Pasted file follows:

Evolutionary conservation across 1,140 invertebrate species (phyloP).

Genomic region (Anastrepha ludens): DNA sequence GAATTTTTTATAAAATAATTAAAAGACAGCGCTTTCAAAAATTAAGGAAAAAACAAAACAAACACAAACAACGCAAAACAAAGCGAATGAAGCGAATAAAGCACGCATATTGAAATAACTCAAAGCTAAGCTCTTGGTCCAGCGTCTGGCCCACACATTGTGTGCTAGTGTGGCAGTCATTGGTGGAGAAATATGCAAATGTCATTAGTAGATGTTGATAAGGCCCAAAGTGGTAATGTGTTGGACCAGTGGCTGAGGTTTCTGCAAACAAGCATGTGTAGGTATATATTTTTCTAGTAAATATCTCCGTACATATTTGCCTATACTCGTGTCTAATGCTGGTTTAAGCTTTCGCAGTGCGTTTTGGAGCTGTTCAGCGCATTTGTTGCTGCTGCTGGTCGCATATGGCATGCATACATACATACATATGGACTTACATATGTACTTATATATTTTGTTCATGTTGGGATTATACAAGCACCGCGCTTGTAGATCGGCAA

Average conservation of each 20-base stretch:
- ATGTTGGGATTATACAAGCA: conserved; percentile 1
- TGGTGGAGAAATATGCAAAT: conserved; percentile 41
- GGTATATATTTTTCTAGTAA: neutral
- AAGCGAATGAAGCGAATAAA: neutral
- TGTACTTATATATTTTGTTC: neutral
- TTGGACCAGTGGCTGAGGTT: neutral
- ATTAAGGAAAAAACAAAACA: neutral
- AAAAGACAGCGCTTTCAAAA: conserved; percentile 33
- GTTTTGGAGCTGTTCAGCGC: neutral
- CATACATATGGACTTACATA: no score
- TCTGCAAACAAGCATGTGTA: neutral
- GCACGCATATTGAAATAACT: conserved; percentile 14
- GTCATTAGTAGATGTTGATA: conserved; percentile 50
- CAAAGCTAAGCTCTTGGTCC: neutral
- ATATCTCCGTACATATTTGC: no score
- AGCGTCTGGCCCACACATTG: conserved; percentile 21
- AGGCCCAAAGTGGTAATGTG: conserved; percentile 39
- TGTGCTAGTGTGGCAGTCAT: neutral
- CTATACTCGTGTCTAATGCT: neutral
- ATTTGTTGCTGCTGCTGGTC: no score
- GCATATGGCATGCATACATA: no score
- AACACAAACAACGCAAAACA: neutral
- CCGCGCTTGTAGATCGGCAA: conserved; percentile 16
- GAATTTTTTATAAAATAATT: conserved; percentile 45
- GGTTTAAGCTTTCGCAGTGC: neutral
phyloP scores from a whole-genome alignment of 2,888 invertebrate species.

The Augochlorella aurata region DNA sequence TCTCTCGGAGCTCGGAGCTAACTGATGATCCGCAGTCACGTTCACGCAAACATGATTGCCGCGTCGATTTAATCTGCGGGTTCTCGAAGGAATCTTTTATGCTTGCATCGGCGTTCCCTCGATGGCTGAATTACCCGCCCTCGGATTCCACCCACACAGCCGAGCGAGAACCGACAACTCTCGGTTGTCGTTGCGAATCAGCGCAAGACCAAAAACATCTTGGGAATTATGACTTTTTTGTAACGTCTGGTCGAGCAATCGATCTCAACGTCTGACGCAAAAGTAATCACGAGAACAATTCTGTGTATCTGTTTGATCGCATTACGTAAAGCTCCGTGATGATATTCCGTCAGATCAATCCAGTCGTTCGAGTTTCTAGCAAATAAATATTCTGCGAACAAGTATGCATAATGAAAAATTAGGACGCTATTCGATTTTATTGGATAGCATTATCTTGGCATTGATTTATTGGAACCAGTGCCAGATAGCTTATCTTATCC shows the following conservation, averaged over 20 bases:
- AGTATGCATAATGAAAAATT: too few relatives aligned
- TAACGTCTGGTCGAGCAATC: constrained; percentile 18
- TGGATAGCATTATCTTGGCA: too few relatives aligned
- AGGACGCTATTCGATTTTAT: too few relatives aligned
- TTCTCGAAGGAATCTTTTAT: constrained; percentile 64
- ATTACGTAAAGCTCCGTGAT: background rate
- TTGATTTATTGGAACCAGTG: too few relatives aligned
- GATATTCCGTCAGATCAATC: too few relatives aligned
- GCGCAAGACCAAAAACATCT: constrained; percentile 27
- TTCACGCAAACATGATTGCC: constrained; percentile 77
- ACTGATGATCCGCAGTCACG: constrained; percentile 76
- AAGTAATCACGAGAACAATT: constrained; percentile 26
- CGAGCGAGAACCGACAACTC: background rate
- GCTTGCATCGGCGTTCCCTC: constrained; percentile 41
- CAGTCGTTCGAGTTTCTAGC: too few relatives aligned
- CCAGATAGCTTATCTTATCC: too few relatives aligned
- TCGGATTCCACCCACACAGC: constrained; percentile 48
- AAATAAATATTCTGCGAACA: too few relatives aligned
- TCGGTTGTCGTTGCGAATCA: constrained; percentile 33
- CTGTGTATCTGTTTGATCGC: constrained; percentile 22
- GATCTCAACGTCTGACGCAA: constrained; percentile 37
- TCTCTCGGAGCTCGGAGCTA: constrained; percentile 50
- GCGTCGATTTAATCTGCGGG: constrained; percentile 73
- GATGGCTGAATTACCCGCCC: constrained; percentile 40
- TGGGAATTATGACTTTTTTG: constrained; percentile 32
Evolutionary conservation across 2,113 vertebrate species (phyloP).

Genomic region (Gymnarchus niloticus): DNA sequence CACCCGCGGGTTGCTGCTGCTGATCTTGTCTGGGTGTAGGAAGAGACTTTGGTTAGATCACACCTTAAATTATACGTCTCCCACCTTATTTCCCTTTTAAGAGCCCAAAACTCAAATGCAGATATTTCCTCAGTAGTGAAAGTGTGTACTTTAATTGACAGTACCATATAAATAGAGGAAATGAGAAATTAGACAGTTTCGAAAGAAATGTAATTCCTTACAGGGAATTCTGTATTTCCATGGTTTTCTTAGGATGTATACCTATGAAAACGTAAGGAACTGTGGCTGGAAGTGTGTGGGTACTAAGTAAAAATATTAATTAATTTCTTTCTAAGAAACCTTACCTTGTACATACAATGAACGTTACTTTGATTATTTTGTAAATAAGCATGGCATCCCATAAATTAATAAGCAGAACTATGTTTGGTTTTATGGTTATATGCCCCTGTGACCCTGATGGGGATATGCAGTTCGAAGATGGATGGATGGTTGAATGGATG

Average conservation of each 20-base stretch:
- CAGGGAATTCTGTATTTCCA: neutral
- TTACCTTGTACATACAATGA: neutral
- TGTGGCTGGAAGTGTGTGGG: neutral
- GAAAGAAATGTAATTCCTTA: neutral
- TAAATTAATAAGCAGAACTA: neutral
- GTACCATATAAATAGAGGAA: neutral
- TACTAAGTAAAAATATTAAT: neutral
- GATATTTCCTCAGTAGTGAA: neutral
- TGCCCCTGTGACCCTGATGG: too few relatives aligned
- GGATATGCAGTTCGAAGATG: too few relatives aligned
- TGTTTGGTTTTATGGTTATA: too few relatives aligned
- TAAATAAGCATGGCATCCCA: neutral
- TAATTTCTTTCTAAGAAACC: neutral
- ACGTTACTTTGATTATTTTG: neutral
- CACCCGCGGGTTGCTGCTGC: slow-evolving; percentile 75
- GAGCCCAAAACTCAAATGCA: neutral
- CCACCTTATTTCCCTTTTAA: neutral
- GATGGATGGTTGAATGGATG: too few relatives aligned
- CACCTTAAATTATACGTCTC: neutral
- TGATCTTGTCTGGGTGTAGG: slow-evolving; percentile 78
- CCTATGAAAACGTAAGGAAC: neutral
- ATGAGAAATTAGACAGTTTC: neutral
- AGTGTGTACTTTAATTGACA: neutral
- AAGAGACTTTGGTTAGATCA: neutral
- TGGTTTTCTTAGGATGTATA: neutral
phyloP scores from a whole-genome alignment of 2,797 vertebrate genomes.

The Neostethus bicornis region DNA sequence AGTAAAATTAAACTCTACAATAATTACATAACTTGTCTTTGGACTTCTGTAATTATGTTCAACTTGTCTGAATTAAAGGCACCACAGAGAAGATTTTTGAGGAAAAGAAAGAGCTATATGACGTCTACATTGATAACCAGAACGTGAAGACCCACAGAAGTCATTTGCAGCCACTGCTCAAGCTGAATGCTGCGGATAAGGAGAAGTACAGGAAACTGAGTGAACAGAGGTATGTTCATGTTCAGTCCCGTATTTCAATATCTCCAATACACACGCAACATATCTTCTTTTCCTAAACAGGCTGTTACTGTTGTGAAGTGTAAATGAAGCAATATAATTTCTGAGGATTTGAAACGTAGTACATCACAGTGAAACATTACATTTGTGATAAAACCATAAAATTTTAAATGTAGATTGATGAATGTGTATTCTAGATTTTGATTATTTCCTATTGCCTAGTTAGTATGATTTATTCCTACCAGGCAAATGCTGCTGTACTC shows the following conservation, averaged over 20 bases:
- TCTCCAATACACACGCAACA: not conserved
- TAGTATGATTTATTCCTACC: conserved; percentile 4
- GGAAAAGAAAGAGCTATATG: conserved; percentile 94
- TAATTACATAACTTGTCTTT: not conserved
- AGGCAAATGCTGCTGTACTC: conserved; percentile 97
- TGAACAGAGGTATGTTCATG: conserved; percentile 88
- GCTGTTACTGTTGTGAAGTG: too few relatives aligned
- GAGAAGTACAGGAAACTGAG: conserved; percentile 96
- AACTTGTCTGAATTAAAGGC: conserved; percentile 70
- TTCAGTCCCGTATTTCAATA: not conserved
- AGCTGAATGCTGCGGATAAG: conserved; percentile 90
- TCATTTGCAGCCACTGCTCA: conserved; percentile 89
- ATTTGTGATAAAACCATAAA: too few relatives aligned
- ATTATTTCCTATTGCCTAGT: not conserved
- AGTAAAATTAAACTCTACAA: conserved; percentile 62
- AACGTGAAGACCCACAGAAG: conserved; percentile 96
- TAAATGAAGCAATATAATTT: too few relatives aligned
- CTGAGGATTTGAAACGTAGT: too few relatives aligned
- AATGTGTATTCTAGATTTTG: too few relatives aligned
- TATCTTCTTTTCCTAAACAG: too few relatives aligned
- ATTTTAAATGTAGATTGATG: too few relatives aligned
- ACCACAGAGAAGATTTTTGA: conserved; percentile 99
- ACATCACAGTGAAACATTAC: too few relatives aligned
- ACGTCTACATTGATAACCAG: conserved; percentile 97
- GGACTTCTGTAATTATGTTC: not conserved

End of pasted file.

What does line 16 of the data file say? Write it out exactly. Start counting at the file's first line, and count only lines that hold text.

- GTCATTAGTAGATGTTGATA: conserved; percentile 50